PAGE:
The information you get in outplacement is way too soft: Write a cover letter. Email it with your resume or send out a fax blast. Wait a certain number of days. Email again. Don’t call. Don’t bother people.
Sorry. This doesn’t work. If you’ve received outplacement services as part of your severance package, here are some points that will help you filter the way you use those services.
The truth: You have to call people. If you’re bothering someone, you’re on the phone with the wrong person. You’re talking to an executive who doesn’t see today’s critical importance of talent acquisition to their own success. Hang up and move on to the next. We’ll have much more about the role of the phone call in your job search, but for now it’s a good example of the kind of advice that will get you nowhere.
What happens when you go to outplacement? You get access to a computer and to the Internet for emailing your 40 emails a day – or whatever the number being recommended. You learn how to customize your cover letter and that you need to send it to the right person. You probably won’t learn how to zero in on that person. You get to be part of a job search support group
with a lot of other unemployed people where you all practice your ‘elevator pitch’.
There are exceptions to this scenario, of course. But it bothers us that too many people go to outplacement when they’re still shell shocked from losing their jobs and then waste the first precious months on unproductive activities.
I don’t know about you, but if I’m looking for a job, I definitely don’t want to spend days hanging out with other people in the same boat as me. It seems okay because you need the support, but misery loves company? Not in a bare knuckle job search it doesn’t. In fact there’s no time for misery at all.
The reality is that outplacement usually does more for the company that just fired you than it does for you. Doing something that they believe will help you makes them feel better. That’s what they’re really paying for.
Every week we get hundreds of unsolicited resumes faxed over from outplacement firms. They send them out pro forma as part of their services. They go right to recycling without us even taking a glance. They also get people to put their resume into one single format – in essence they “sterilize”each person’s background before sending it out. I can recognize that
format right away and it bothers me every time I see it. Again, I know it sounds heartless, but we only have so many hours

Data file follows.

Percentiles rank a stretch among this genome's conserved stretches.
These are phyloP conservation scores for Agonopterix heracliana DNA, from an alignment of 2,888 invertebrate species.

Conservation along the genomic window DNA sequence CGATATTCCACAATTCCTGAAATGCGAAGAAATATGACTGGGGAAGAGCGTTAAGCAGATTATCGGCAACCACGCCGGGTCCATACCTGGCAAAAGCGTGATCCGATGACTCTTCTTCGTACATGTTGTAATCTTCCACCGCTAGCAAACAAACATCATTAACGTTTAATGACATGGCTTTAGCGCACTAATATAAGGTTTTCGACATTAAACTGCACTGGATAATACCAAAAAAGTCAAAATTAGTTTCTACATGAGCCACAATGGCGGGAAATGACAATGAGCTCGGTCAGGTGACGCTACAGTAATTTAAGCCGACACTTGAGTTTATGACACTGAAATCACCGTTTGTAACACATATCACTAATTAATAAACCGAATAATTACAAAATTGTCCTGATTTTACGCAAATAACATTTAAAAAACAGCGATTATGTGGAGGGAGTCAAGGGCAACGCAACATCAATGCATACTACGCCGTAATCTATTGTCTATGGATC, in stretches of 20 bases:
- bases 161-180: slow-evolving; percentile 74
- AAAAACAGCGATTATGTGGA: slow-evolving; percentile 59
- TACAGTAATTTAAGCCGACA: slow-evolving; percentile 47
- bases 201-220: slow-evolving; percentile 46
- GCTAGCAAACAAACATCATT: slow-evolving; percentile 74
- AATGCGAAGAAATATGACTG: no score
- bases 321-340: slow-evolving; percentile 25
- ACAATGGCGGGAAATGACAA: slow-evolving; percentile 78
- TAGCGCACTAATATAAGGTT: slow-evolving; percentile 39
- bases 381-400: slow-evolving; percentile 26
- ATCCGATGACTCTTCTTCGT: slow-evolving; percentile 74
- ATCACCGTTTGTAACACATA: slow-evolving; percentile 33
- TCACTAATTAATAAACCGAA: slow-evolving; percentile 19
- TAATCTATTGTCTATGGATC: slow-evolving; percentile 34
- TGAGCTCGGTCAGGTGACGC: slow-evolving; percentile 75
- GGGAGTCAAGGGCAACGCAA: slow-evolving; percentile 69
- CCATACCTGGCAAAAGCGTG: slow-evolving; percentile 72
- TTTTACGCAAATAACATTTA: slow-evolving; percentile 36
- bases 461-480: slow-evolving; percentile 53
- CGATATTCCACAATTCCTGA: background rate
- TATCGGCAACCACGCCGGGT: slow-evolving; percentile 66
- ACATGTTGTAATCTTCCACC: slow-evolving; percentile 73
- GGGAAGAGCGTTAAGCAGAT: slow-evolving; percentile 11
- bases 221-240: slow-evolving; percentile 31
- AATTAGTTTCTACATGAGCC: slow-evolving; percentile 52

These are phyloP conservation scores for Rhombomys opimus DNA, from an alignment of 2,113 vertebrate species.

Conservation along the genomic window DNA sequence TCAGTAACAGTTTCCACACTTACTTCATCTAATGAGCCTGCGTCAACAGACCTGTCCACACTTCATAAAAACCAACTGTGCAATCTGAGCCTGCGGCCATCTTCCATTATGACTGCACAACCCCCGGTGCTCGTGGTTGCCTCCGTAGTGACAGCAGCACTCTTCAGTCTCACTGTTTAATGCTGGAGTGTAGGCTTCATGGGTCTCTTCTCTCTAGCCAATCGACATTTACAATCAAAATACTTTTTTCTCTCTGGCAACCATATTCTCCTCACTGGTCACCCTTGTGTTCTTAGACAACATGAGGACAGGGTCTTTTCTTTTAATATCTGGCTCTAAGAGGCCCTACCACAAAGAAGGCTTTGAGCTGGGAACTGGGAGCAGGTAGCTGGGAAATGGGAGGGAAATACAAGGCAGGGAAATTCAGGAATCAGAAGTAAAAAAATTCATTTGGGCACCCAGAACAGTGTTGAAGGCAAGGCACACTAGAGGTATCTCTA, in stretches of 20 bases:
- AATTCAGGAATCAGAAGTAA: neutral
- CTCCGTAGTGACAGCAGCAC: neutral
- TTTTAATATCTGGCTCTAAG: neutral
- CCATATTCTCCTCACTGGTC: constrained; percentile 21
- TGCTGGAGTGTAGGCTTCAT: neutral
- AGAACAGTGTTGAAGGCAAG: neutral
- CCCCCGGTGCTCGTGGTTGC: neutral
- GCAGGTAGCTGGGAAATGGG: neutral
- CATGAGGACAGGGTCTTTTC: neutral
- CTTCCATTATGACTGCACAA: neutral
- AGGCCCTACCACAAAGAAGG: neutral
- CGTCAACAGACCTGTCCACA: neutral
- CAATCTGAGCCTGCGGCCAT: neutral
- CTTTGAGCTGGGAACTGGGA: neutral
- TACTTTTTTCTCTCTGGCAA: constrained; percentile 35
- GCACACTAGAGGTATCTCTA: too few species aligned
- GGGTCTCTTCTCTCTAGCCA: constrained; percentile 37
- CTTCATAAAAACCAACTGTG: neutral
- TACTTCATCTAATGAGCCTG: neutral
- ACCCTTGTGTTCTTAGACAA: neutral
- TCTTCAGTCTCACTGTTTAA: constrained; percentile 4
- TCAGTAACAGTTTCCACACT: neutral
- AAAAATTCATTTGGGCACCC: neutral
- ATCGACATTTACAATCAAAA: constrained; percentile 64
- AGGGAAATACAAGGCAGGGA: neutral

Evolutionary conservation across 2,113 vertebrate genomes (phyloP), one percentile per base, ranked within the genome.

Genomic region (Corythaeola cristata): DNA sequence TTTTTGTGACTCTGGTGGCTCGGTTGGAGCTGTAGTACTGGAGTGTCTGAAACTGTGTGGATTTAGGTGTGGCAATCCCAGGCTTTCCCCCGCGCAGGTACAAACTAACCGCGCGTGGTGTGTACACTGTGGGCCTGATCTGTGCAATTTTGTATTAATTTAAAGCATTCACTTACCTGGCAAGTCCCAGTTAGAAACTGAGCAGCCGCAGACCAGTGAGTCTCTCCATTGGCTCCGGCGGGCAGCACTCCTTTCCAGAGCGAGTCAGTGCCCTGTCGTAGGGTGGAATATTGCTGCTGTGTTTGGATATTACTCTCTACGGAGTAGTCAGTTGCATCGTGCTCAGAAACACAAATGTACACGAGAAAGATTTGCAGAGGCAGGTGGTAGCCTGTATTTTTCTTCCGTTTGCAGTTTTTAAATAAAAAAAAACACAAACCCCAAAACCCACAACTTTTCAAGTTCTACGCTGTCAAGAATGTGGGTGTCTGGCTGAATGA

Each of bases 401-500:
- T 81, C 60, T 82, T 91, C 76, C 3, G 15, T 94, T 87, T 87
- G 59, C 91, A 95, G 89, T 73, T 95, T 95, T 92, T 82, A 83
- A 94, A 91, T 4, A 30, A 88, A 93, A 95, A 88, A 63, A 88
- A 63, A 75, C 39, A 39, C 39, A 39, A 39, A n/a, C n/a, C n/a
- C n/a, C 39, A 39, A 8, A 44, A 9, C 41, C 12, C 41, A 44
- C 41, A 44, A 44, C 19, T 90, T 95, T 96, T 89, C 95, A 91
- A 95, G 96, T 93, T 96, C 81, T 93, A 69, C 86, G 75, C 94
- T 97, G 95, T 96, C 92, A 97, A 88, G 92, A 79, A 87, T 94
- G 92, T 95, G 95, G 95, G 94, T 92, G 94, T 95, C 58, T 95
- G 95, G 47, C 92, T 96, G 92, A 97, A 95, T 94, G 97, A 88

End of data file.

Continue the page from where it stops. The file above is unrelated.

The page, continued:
in the day. If I didn’t prioritize my day as a recruiter and focus on activities that will get me a placement, I would never make a living.
So what about career coaches?
We often work with job candidates who’ve consulted career coaches. Their bare knuckles never even get a scratch. Once again, the focus is way too soft: far too much emphasis on resume writing; far too little on actually talking to people who can hire you.
Career coaches – the good ones – may help you zero in and focus on strengths that you can build on. They may help you get clarity on what options are realistic based on your experience and personal strengths. Help you with bare knuckle job search techniques? Nah.
Let’s look at the pure economics of why a recruiter’s advice holds water in this discussion. A top recruiter gets paid by the company — in general, 25% of your first year’s salary. That’s our incentive for identifying and bringing to the table the best matched talent for a position.
We come at the process from a totally different perspective than outplacement firms or career coaches. We are performance based. In contingent search, if we don’t perform, we don’t get paid. In retained search, we get paid, but if we don’t perform we don’t get more retained searches.
In outplacement, your former company is paying for services on your behalf. But are those services performance based? We wonder how many executives hiring outplacement firms ask how many people they’ve actually placed in jobs or transitioned to business ownership. That’s not necessarilythe success criteria for people who are no longer employees.
When you hire a career coach, you yourself are paying. Obviously, the hourly rate has to be in line with what someone can afford who has no paycheck coming in and is trying to stretch out severance and unemployment for as long as possible. You’ll probably feel better on some level with coaching. But will you get a job?
Outplacement and career coaching thrive in a down market. Recruiters do well in down markets and very well in good markets. Historically, there are a lot more boom cycles, even factoring in the Great Recession. We choose to be held to a performance standard of job placement because it’s very well compensated and we do great over time.
Would it hurt you to adopt the same motivation to get yourself a job? We believe passionately that it will help you.
Takeaway: Outplacement and career coaching will tell you what’s easy to hear. We’re telling you what you probably don’t want to hear. But it’s what will get you back to rewarding work.